The Transatlantic Trade and Investment Partnership (TTIP for short) is a free trade agreement proposal that is currently being negotiated between the European Union and the United States.
While there are few actual restrictions currently hampering trade between the two entities, proponents of the agreement claim that further loosening of barriers would benefit the global economy immensely, aiding growth and creating millions of jobs. However, there are a number of growing concerns around the agreement, which distort the otherwise beautiful picture.
Current economic theory clearly teaches that there are many, and widespread, gains from trade between two countries. Selling any surplus abroad brings about export revenue which governments can invest to improve the standards of living of its population. On the other hand, importing a good which a country cannot produce efficiently contributes to both efficient allocation of home resources, as well as global gains from trade.
Similar improvements are promised as a direct result of the TTIP, if it ends up being implemented. The US and EU economies collectively make up 60% of global GDP and thus any gains from trade would have a significant positive impact on the whole world. In fact, a report conducted by the European Commission predicts an increase in trade by as much as 50%. It would also boost the EU, US and the World’s economies by 120, 90 and 100 billion Euros respectively.
However, there have been two major concerns over the TTIP throughout Europe in the last couple of months. The first issue that was raised was the lack of transparency in the negotiation process. Noam Chomsky, among others, criticized the secrecy of negotiations. The issue is so severe that the European Commission launched a public consultation on the topic with more than 120 000 participants after a draft of the proposal was leaked in March 2014.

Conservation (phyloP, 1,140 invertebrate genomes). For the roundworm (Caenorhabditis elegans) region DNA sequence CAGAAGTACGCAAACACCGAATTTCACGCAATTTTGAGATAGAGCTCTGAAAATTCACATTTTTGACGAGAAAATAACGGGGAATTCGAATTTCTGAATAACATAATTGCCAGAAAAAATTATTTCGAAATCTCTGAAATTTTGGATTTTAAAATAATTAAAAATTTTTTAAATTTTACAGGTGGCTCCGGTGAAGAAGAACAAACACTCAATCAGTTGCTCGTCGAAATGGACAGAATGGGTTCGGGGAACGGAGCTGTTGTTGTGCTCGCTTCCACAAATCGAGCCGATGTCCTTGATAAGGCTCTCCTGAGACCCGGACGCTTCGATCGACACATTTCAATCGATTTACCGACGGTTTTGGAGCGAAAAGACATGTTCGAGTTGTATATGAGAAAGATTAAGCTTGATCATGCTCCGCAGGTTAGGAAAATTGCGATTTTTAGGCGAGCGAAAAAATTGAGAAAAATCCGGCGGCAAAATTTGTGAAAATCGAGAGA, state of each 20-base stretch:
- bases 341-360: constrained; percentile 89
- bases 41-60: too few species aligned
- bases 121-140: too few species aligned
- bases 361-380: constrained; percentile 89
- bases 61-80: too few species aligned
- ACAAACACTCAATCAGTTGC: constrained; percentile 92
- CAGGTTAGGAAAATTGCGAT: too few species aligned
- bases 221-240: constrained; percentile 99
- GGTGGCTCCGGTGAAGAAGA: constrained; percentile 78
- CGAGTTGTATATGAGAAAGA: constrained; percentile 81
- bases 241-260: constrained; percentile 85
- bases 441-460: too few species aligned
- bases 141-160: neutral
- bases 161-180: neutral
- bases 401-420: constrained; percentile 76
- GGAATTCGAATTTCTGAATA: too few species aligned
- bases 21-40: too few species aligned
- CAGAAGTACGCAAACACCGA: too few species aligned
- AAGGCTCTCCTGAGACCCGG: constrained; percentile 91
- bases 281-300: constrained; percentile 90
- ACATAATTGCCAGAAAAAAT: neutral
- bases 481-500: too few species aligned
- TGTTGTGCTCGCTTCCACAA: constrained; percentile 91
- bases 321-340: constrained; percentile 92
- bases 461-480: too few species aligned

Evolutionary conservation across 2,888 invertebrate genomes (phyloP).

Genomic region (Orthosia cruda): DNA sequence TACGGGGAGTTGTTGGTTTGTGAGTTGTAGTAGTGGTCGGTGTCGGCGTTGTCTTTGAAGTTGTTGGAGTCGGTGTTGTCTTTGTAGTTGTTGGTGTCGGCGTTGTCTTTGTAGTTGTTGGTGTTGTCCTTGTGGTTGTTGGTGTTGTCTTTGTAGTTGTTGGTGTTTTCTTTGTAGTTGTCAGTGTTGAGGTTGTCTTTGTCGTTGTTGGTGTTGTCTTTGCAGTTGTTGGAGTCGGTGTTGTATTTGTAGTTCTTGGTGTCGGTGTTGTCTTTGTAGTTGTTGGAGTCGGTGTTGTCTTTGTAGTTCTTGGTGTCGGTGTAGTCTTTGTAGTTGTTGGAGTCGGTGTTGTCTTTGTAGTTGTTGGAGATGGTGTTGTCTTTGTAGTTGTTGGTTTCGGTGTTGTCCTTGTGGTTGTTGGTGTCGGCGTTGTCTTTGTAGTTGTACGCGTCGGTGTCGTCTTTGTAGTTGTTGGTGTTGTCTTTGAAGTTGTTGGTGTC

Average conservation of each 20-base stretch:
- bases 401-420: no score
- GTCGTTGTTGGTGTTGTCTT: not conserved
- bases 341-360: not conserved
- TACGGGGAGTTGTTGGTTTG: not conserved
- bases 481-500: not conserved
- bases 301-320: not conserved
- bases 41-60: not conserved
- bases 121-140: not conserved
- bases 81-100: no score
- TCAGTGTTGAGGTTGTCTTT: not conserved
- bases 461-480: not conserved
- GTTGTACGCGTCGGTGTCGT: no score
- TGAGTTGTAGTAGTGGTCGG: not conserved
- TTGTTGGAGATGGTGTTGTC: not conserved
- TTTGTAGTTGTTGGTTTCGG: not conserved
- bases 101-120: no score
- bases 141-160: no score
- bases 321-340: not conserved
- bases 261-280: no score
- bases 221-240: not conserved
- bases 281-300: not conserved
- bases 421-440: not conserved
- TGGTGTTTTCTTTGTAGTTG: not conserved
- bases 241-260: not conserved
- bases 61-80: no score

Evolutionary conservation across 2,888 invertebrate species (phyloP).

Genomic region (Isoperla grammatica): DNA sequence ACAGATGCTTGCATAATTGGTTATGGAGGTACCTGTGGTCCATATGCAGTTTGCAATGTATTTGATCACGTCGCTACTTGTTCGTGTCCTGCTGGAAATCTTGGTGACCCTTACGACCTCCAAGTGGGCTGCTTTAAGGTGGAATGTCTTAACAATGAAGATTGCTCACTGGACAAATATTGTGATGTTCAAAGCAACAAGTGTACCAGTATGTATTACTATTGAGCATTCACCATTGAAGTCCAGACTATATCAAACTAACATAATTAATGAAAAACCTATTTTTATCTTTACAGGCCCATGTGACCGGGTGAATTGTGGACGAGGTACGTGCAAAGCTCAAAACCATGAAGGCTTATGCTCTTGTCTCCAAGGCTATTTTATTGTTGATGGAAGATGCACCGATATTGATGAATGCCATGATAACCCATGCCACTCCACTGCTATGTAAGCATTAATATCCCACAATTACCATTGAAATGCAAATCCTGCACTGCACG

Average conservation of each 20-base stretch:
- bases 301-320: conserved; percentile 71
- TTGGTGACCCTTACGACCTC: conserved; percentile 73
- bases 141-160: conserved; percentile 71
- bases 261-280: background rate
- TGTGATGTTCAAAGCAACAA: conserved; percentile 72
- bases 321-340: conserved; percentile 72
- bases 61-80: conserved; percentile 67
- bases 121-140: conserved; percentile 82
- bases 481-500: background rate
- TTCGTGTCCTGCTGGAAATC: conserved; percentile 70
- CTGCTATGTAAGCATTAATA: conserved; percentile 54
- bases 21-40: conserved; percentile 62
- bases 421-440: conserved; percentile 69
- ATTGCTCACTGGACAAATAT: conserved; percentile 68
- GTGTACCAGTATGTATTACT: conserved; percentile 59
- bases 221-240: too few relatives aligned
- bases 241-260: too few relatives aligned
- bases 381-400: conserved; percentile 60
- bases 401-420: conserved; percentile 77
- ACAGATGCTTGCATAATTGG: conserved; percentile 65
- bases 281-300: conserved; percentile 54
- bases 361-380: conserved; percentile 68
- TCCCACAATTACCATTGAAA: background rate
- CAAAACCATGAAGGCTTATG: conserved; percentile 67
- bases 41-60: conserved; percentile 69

The other reason why the European public has been recently stirred by the proposal is that it would not simply diminish trade barriers, but has the potential to alter EU legislation – something that would have a direct impact on the quality of products consumed in the EU. As currently written, the TTIP would effectively allow GMO food to enter the EU market freely, which would significantly lower the quality of food and will have negative health effects on the population. The legislation would also allow cosmetic products to be sold unless they are specifically proven to be harmful (current US legislation), rather than allow products to be sold only after it was proven they are harmless (current EU legislation). Finally, the TTIP would introduce so-called Investor-State Dispute Settlements, which would allow companies to sue governments if a certain implemented policy leads to loss of profits for that company. Such lawsuits would just waste time and tax money, preventing the government to put the interests of its citizens as a priority.
Overall, it is clear that there are many aspects surrounding the TTIP agreement that seem controversial and unclear. More public involvement, as well as transparency are clearly needed in order to ensure that the interests of the citizens are the primary focal point of decision makers. While the recent congress election results may slow down negotiations, there is certainly no time to be wasted in taking action regarding the TTIP.